What We Are Reading Today: The Poison Squad by Deborah Blum

Updated 27 October 2018

What We Are Reading Today: The Poison Squad by Deborah Blum

  • Blum’s book, The Poison Squad, is an intense historical narrative about the fight to regulate food in the US
  • The book is packed with political scandals and stories about awful historical practices

Deborah Blum is a Pulitzer Prize-winning journalist and author.

Blum’s book, The Poison Squad, is an intense historical narrative about the fight to regulate food in the US. 

The book follows the career of Dr. Harvey Wiley, a tireless proponent of legislation to keep food safe for consumers. 

His chemical work and political advocacy helped bring about the Pure Food and Drug Act of 1906 and government regulation that helps keep Americans safe and healthy to this day. 

The Poison Squad chronicles years of bureaucratic battles, the cowardice of elected officials, the triumph of food safety bills and the legislative compromises that greatly disappointed Wiley.

Without Wiley’s work, unscrupulous food, drink, and drug manufacturers would have continued to adulterate these products with poison and sold garbage under false labels.

For 29 years, Wiley was the bane of companies that peddled adulterated food. He objected to their practices publicly, and he had the science to back up his opinions.

The book is packed with political scandals and stories about awful historical practices.


Qantas urges rapper will.i.am to withdraw racism accusation against staffer

Updated 54 min 57 sec ago

Qantas urges rapper will.i.am to withdraw racism accusation against staffer

  • Black Eyed Peas rapper will.i.am said on Twitter he was racially targeted by a Qantas airline attendant
  • Qantas, which called the incident a ‘misunderstanding,’ has requested the rapper to retract his statement

MELBOURNE: Australia’s flagship airline, Qantas, said on Monday it stood ready to offer legal assistance to a member of its flight crew named in a racism accusation by Black Eyed Peas rapper will.i.am on social media.
The US singer had taken a flight about 1-1/2-hours long to Sydney, Australia’s most populous city, from northeastern Brisbane to play at a concert on Saturday, but was met by Australian federal police at the arrival gate.
He said on Twitter he was racially targeted by an airline attendant, whom he identified by name, after failing to put away his laptop as the flight prepared to land, because he had put on noise-canceling headphones to “make beats.”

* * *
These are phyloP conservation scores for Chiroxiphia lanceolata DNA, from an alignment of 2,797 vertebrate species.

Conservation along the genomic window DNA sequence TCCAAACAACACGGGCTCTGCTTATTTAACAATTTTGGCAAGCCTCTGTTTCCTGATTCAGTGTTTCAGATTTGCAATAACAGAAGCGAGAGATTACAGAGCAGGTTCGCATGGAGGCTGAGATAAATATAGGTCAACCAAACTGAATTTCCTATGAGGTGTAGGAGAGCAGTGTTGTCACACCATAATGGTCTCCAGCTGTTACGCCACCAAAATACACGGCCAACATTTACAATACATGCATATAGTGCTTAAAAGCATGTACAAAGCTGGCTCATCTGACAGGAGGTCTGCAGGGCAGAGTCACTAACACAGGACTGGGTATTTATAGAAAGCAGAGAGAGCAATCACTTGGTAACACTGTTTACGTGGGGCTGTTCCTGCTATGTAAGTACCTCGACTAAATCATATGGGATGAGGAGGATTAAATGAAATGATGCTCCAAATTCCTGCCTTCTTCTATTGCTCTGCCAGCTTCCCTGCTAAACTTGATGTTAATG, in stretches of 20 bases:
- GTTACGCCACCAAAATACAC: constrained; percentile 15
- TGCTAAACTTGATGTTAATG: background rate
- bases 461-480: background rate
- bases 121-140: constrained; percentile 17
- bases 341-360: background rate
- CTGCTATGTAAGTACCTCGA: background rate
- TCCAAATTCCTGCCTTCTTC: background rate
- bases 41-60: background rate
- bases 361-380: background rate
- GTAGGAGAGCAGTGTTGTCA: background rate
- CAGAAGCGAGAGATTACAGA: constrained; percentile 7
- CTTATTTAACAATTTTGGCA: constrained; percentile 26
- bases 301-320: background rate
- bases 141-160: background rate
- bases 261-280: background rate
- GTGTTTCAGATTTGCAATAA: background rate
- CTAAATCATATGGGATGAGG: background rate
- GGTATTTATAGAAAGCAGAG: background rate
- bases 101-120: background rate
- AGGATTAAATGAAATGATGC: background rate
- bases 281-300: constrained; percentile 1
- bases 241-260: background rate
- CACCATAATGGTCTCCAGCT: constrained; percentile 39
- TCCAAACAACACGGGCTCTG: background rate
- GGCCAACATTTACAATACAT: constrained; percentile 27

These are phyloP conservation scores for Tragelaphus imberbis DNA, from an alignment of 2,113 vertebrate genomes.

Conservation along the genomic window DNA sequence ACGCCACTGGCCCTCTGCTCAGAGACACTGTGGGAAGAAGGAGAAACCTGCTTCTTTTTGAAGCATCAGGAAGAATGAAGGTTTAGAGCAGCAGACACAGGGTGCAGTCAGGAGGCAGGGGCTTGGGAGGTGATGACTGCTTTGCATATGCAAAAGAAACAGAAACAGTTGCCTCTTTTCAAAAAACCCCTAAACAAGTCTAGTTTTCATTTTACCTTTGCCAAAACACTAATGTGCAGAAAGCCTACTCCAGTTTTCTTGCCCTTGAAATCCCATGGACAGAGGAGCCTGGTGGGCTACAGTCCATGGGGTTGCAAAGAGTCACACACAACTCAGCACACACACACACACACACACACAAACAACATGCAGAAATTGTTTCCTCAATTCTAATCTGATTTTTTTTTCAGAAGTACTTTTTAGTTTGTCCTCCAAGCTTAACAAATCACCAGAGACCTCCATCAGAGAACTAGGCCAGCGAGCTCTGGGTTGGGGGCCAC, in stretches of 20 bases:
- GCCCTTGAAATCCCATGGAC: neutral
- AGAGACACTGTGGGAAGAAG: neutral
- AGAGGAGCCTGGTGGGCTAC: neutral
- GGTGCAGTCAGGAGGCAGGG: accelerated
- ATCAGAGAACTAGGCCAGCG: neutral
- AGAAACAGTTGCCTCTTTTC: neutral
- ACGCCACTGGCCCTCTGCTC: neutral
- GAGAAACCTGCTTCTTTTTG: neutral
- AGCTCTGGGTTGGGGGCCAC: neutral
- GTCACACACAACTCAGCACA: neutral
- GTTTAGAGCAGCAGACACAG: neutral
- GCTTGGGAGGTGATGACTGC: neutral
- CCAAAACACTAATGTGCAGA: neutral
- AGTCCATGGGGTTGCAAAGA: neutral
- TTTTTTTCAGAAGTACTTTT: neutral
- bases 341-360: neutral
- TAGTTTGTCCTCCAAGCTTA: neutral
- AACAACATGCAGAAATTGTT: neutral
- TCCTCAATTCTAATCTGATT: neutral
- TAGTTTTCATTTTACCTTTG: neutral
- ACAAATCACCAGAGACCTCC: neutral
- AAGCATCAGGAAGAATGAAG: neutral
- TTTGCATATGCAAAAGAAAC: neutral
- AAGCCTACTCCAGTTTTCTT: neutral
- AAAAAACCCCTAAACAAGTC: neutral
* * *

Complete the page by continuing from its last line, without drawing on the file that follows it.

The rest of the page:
Qantas, which called the incident a “misunderstanding,” has requested the rapper to retract his statement.
“Absent a retraction, and if the crew member wanted to take the matter further, we’d certainly be willing to provide legal support for them to do this,” a spokesman told Reuters in a statement.
Police confirmed they spoke to crew and passengers at the airport, but said no further action was required. “The Australian Federal Police considers this matter finalized,” they said in a statement.
On Saturday, will.i.am said in a post on Twitter, “Is calling the police on a passenger for not hearing (the) P.A. due to wearing noise-canceling headphones appropriate?”
He added, “If didn’t put away my laptop ‘in a rapid 2min time’ I’d understand. I did comply quickly & politely, only to be greeted by police. I think I was targeted.”
As of Monday, will.i.am had not made any retraction on social media, even as other commenters pointed out that the crew member he identified had received threats on social media as a result.
He pointed out that if he were rude to a fan or journalist, he would be publicly named.
“This is what Twitter is for...we are supposed to call out wrongdoings so we can have a safer, more compassionate world,” will.i.am said.
Reuters was not able to contact the rapper through his agency, and he did not immediately respond to a request for comment on social media.